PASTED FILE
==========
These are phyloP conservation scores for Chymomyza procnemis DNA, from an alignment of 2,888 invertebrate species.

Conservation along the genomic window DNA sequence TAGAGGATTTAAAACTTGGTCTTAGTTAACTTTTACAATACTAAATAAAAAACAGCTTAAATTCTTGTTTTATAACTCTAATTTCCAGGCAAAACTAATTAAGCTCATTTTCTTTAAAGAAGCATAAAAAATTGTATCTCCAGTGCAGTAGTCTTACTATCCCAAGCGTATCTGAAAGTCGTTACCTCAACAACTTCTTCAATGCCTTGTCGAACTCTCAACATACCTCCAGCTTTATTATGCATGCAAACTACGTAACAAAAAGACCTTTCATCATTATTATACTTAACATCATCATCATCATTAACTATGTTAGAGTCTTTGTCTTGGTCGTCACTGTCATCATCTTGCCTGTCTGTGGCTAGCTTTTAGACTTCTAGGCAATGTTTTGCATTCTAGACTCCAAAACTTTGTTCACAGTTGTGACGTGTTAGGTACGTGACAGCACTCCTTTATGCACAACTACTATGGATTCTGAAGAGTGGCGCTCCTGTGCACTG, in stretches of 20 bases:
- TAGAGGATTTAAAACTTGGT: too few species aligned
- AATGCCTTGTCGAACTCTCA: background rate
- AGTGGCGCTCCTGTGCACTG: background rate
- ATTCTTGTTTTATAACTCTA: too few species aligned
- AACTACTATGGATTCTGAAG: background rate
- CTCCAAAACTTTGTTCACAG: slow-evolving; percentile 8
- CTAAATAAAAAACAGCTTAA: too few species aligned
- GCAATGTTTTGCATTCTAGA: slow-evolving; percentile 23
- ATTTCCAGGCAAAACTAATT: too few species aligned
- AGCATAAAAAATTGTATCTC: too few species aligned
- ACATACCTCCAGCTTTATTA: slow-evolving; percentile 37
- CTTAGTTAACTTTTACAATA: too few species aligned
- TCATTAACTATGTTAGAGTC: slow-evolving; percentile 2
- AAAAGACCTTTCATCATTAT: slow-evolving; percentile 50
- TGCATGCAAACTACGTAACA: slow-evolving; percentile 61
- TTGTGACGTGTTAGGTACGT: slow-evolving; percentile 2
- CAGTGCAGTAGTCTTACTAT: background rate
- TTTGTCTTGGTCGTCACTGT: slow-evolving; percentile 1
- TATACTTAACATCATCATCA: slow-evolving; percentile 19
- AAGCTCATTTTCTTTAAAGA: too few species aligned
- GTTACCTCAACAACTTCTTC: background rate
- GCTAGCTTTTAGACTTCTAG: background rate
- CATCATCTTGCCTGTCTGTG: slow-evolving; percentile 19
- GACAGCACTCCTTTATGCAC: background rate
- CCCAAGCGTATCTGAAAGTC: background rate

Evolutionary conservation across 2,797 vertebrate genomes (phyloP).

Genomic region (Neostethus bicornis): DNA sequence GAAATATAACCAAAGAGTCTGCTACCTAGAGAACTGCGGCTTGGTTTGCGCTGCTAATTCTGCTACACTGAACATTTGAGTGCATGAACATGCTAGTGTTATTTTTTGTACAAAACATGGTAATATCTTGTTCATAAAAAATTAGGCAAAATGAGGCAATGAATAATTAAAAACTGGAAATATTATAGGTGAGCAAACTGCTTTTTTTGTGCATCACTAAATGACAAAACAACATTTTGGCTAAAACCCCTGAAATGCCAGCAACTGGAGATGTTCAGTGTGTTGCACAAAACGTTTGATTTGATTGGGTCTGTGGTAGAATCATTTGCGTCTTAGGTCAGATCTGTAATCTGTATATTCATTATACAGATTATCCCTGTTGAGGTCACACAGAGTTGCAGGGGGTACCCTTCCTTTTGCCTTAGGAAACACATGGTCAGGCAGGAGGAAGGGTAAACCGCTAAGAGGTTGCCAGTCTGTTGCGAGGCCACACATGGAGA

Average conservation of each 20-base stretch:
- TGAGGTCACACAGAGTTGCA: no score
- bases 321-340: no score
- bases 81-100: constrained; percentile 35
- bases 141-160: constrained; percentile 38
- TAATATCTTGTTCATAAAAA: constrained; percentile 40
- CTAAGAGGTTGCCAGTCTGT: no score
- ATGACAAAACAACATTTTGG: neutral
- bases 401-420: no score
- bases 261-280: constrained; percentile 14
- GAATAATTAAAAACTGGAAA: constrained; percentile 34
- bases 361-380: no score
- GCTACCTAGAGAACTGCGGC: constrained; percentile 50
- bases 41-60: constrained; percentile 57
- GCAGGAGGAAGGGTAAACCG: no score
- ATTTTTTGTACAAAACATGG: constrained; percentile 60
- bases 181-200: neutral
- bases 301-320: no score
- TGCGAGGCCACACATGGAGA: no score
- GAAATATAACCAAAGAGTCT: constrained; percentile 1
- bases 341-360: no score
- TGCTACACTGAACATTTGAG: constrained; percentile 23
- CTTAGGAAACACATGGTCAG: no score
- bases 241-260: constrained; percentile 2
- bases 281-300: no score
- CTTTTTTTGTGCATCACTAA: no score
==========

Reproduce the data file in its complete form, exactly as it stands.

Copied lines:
These are phyloP conservation scores for Chymomyza procnemis DNA, from an alignment of 2,888 invertebrate species.

Conservation along the genomic window DNA sequence TAGAGGATTTAAAACTTGGTCTTAGTTAACTTTTACAATACTAAATAAAAAACAGCTTAAATTCTTGTTTTATAACTCTAATTTCCAGGCAAAACTAATTAAGCTCATTTTCTTTAAAGAAGCATAAAAAATTGTATCTCCAGTGCAGTAGTCTTACTATCCCAAGCGTATCTGAAAGTCGTTACCTCAACAACTTCTTCAATGCCTTGTCGAACTCTCAACATACCTCCAGCTTTATTATGCATGCAAACTACGTAACAAAAAGACCTTTCATCATTATTATACTTAACATCATCATCATCATTAACTATGTTAGAGTCTTTGTCTTGGTCGTCACTGTCATCATCTTGCCTGTCTGTGGCTAGCTTTTAGACTTCTAGGCAATGTTTTGCATTCTAGACTCCAAAACTTTGTTCACAGTTGTGACGTGTTAGGTACGTGACAGCACTCCTTTATGCACAACTACTATGGATTCTGAAGAGTGGCGCTCCTGTGCACTG, in stretches of 20 bases:
- TAGAGGATTTAAAACTTGGT: too few species aligned
- AATGCCTTGTCGAACTCTCA: background rate
- AGTGGCGCTCCTGTGCACTG: background rate
- ATTCTTGTTTTATAACTCTA: too few species aligned
- AACTACTATGGATTCTGAAG: background rate
- CTCCAAAACTTTGTTCACAG: slow-evolving; percentile 8
- CTAAATAAAAAACAGCTTAA: too few species aligned
- GCAATGTTTTGCATTCTAGA: slow-evolving; percentile 23
- ATTTCCAGGCAAAACTAATT: too few species aligned
- AGCATAAAAAATTGTATCTC: too few species aligned
- ACATACCTCCAGCTTTATTA: slow-evolving; percentile 37
- CTTAGTTAACTTTTACAATA: too few species aligned
- TCATTAACTATGTTAGAGTC: slow-evolving; percentile 2
- AAAAGACCTTTCATCATTAT: slow-evolving; percentile 50
- TGCATGCAAACTACGTAACA: slow-evolving; percentile 61
- TTGTGACGTGTTAGGTACGT: slow-evolving; percentile 2
- CAGTGCAGTAGTCTTACTAT: background rate
- TTTGTCTTGGTCGTCACTGT: slow-evolving; percentile 1
- TATACTTAACATCATCATCA: slow-evolving; percentile 19
- AAGCTCATTTTCTTTAAAGA: too few species aligned
- GTTACCTCAACAACTTCTTC: background rate
- GCTAGCTTTTAGACTTCTAG: background rate
- CATCATCTTGCCTGTCTGTG: slow-evolving; percentile 19
- GACAGCACTCCTTTATGCAC: background rate
- CCCAAGCGTATCTGAAAGTC: background rate

Evolutionary conservation across 2,797 vertebrate genomes (phyloP).

Genomic region (Neostethus bicornis): DNA sequence GAAATATAACCAAAGAGTCTGCTACCTAGAGAACTGCGGCTTGGTTTGCGCTGCTAATTCTGCTACACTGAACATTTGAGTGCATGAACATGCTAGTGTTATTTTTTGTACAAAACATGGTAATATCTTGTTCATAAAAAATTAGGCAAAATGAGGCAATGAATAATTAAAAACTGGAAATATTATAGGTGAGCAAACTGCTTTTTTTGTGCATCACTAAATGACAAAACAACATTTTGGCTAAAACCCCTGAAATGCCAGCAACTGGAGATGTTCAGTGTGTTGCACAAAACGTTTGATTTGATTGGGTCTGTGGTAGAATCATTTGCGTCTTAGGTCAGATCTGTAATCTGTATATTCATTATACAGATTATCCCTGTTGAGGTCACACAGAGTTGCAGGGGGTACCCTTCCTTTTGCCTTAGGAAACACATGGTCAGGCAGGAGGAAGGGTAAACCGCTAAGAGGTTGCCAGTCTGTTGCGAGGCCACACATGGAGA

Average conservation of each 20-base stretch:
- TGAGGTCACACAGAGTTGCA: no score
- bases 321-340: no score
- bases 81-100: constrained; percentile 35
- bases 141-160: constrained; percentile 38
- TAATATCTTGTTCATAAAAA: constrained; percentile 40
- CTAAGAGGTTGCCAGTCTGT: no score
- ATGACAAAACAACATTTTGG: neutral
- bases 401-420: no score
- bases 261-280: constrained; percentile 14
- GAATAATTAAAAACTGGAAA: constrained; percentile 34
- bases 361-380: no score
- GCTACCTAGAGAACTGCGGC: constrained; percentile 50
- bases 41-60: constrained; percentile 57
- GCAGGAGGAAGGGTAAACCG: no score
- ATTTTTTGTACAAAACATGG: constrained; percentile 60
- bases 181-200: neutral
- bases 301-320: no score
- TGCGAGGCCACACATGGAGA: no score
- GAAATATAACCAAAGAGTCT: constrained; percentile 1
- bases 341-360: no score
- TGCTACACTGAACATTTGAG: constrained; percentile 23
- CTTAGGAAACACATGGTCAG: no score
- bases 241-260: constrained; percentile 2
- bases 281-300: no score
- CTTTTTTTGTGCATCACTAA: no score